Cargo Containers

Run Your Arm Workloads On Google Kubernetes Engine With Tau T2A VMs

At Google Kubernetes Engine (GKE), we obsess over customer success. One major way we continue to meet the evolving demands of our customers is by driving innovations on the underlying compute infrastructure. We are excited to now give our customers the ability to run their containerized workloads using the Arm® architecture!

Earlier today, we announced Google Cloud’s virtual machines (VMs) based on the Arm architecture on Compute Engine. Called Tau T2A, these VMs are the newest addition to the Tau VM family that offers VMs optimized for cost-effective performance for scale-out workloads.

We are also thrilled to announce that you can run your containerized workloads on the Arm architecture using GKE. Arm nodes come packed with the key GKE features you love on the x86 architecture, including the ability to run in GKE Autopilot mode for a hands-off experience, or on GKE Standard clusters where you manage your own node pools. See the ‘Key GKE features’ below for more details.

“The new Arm-based T2A virtual machines (VMs) supported on the Google Kubernetes Engine (GKE) are providing cloud customers with the higher performance and energy efficient options required to run their modern containerized workloads. The Arm engineering team has collaborated on Kubernetes CI/CD enablement and we look forward to seeing the ease-of-use and ecosystem support that comes with Arm support on GKE.”– Bhumik Patel, Director of Software Ecosystem Development, Infrastructure Line of Business, Arm.

Starting today, Google Cloud customers and developers can run their Arm workloads on GKE in Preview1 by selecting a T2A machine shape during cluster or node pool creation either through gcloud or the Google Cloud console. Check out our tutorial video to get started!

Some of our customers who had early access to T2A VMs highlighted the ease of use in working with their Arm workloads on GKE.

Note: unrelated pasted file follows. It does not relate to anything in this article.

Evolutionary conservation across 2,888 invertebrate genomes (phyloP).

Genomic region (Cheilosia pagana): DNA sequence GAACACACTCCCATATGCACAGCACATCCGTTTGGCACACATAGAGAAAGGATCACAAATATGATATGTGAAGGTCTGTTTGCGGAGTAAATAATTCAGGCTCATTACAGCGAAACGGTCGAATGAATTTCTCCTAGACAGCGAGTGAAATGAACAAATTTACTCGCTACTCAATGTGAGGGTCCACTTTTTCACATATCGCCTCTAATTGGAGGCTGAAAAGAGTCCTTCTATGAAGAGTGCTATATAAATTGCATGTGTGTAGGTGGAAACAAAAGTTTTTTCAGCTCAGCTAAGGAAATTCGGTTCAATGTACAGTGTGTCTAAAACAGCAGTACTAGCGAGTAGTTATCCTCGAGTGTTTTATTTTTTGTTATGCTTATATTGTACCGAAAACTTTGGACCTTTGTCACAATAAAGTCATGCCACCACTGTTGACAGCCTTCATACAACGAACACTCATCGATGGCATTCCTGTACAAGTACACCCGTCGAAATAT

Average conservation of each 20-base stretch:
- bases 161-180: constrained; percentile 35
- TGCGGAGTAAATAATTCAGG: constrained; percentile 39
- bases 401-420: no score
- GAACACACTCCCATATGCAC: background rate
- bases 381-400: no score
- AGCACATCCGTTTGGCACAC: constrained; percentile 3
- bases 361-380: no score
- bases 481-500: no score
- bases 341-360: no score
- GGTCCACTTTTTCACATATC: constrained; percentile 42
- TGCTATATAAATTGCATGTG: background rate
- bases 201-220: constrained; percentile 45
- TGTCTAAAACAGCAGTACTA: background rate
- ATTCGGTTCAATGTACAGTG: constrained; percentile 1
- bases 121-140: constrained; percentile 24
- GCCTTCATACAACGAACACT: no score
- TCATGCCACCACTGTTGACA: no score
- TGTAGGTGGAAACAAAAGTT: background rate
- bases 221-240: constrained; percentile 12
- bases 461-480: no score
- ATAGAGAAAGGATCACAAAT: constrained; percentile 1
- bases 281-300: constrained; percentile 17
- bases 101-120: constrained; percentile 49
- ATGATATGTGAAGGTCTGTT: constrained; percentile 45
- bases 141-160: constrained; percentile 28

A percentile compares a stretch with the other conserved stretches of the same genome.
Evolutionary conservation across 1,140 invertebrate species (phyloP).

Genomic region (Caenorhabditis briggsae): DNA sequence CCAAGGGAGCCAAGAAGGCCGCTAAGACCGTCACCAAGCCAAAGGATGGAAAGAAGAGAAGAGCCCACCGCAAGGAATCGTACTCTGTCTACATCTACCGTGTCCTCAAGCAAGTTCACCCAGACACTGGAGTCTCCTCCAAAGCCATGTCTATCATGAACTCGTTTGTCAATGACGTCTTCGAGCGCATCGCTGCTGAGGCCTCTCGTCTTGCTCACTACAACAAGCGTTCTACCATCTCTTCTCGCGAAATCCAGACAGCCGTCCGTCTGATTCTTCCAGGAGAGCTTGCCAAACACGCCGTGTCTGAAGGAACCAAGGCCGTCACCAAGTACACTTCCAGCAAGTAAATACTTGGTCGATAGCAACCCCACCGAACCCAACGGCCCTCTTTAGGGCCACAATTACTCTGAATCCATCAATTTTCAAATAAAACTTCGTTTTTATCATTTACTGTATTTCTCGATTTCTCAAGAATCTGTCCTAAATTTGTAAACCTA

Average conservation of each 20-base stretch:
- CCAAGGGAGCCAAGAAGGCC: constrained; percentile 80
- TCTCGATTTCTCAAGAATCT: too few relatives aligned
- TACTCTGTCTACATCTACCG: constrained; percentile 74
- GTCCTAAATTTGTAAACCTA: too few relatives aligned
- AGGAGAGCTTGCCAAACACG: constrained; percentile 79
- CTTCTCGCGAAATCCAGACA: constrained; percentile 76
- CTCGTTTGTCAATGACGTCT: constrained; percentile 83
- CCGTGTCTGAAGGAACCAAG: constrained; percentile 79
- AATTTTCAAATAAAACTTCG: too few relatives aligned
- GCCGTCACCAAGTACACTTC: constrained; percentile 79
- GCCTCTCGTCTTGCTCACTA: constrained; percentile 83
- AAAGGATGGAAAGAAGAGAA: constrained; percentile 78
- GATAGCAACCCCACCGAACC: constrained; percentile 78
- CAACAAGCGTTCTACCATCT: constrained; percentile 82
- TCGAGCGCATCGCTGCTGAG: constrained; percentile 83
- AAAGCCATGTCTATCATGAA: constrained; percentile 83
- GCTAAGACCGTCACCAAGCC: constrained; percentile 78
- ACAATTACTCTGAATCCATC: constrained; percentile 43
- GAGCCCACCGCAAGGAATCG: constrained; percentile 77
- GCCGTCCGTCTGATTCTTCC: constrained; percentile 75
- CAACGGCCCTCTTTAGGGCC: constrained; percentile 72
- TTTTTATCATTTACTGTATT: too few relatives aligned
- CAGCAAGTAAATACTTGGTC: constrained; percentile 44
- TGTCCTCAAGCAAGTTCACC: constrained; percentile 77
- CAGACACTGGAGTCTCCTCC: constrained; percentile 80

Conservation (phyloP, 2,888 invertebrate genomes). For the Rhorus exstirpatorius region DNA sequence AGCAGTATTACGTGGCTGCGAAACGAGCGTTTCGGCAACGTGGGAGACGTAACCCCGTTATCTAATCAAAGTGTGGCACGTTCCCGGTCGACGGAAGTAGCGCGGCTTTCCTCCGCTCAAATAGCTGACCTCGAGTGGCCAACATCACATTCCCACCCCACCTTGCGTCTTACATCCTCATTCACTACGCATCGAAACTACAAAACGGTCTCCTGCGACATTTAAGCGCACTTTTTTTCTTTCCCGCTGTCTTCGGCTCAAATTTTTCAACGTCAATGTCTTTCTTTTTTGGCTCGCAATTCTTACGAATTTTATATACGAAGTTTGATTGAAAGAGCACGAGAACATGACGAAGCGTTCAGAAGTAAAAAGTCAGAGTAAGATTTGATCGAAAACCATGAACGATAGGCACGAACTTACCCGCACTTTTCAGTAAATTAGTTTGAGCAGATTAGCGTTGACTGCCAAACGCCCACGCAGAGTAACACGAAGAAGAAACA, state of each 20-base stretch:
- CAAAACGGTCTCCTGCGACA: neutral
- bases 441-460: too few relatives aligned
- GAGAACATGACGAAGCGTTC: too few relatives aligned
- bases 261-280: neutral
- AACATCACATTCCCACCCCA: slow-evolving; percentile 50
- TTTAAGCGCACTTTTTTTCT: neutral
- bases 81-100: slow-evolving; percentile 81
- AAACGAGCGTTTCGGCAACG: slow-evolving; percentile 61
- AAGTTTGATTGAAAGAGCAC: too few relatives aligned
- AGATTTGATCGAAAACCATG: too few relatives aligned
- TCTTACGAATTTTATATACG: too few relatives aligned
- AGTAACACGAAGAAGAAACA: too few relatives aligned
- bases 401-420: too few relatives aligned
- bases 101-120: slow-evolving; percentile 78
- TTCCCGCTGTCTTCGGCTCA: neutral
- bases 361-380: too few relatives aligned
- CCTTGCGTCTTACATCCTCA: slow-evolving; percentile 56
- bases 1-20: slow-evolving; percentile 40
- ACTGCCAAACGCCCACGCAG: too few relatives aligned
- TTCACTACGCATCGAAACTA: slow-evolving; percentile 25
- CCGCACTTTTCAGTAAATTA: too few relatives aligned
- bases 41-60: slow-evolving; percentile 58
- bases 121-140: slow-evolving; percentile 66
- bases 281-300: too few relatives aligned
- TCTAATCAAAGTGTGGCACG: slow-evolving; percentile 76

“Arcules offers cloud-based video surveillance as a service for multi-site customers that’s easy-to-use, scalable, and reliable – all within an open platform and supported by customer service that truly cares. We are excited to run our workloads using Arm-based T2A VMs with Google Kubernetes Engine (GKE). We were thoroughly impressed by how easily we could provision Arm nodes on a GKE cluster independently and alongside x86-based nodes. We believe that this multi-processor architecture will help us reduce costs while providing a better experience for our customers.”—Benjamin Rowe, Cloud and Security Architect, Arcules

Key GKE features supported with Arm-based VMs

While the T2A is Google Cloud’s first VM based on the Arm architecture, we’ve ensured that it comes with support for some of the most critical GKE features — with more on the way.

  • Arm Pods on GKE Autopilot – Arm workloads can be easily deployed on Autopilot with GKE version 1.24.1-gke.1400 or later in supported regions1 by specifying both the scale-out compute class (which also enters Preview today), and the Arm architecture using node selectors or node affinity. See the docs for an example Arm workload deployment on Autopilot.
  • Ease-of-use in creating GKE nodes – You can provision Arm nodes with GKE version 1.24 or later using the Container-optimized OS (COS) with containerd node image and selecting the T2A machine series. In other words, GKE automatically provisions the correct node image to be compatible with your choice of x86 or Arm machine series.
  • Multi-architecture clusters – GKE clusters support scheduling workloads on multiple compute (x86 and Arm) architectures. A single cluster can either have only x86 nodes, only Arm nodes, or a combination of both x86 and Arm nodes. You can even run the same workloads on both architectures in order to evaluate the optimal architecture for your workloads.
  • Networking and security features – Arm nodes support the latest in GKE networking features such as GKE Dataplane V2 and creating and enforcing a GKE network policy. GKE’s security features such as workload identity and shielded nodes are also supported on Arm nodes.